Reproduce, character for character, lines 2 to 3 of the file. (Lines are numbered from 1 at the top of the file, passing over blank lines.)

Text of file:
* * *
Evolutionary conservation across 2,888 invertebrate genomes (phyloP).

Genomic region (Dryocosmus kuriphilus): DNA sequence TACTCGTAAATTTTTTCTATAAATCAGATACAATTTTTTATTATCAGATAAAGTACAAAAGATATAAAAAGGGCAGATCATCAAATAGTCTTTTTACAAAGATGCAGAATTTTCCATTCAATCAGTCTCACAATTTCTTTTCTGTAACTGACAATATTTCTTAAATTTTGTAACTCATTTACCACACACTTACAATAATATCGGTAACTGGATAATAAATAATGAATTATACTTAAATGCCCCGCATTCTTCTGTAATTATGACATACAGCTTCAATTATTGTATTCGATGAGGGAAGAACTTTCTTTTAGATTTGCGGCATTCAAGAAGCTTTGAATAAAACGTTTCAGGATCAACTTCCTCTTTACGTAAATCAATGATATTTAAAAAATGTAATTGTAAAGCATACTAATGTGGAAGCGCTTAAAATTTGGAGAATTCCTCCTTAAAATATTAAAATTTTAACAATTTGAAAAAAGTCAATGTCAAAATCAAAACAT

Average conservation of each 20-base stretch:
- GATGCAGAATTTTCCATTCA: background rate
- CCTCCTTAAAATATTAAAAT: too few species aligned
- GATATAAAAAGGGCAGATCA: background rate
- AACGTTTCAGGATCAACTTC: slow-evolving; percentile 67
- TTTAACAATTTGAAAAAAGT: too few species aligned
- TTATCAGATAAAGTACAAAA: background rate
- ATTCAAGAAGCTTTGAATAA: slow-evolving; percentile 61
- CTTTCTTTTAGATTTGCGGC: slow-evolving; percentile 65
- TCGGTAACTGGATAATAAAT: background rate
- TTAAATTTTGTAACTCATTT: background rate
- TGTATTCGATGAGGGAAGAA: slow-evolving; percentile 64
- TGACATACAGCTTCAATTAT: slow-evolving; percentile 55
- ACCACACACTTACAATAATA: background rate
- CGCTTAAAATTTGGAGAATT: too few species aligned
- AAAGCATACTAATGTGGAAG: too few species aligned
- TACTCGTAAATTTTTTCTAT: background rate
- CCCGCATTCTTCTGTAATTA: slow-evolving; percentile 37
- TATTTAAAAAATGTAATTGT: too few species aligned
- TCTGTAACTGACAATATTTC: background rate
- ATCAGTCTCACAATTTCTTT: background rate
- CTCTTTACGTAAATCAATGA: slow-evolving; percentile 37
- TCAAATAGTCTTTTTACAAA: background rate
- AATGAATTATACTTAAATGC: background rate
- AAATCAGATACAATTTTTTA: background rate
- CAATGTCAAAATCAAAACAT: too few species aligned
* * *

Genomic region (Dryocosmus kuriphilus): DNA sequence TACTCGTAAATTTTTTCTATAAATCAGATACAATTTTTTATTATCAGATAAAGTACAAAAGATATAAAAAGGGCAGATCATCAAATAGTCTTTTTACAAAGATGCAGAATTTTCCATTCAATCAGTCTCACAATTTCTTTTCTGTAACTGACAATATTTCTTAAATTTTGTAACTCATTTACCACACACTTACAATAATATCGGTAACTGGATAATAAATAATGAATTATACTTAAATGCCCCGCATTCTTCTGTAATTATGACATACAGCTTCAATTATTGTATTCGATGAGGGAAGAACTTTCTTTTAGATTTGCGGCATTCAAGAAGCTTTGAATAAAACGTTTCAGGATCAACTTCCTCTTTACGTAAATCAATGATATTTAAAAAATGTAATTGTAAAGCATACTAATGTGGAAGCGCTTAAAATTTGGAGAATTCCTCCTTAAAATATTAAAATTTTAACAATTTGAAAAAAGTCAATGTCAAAATCAAAACAT

Average conservation of each 20-base stretch: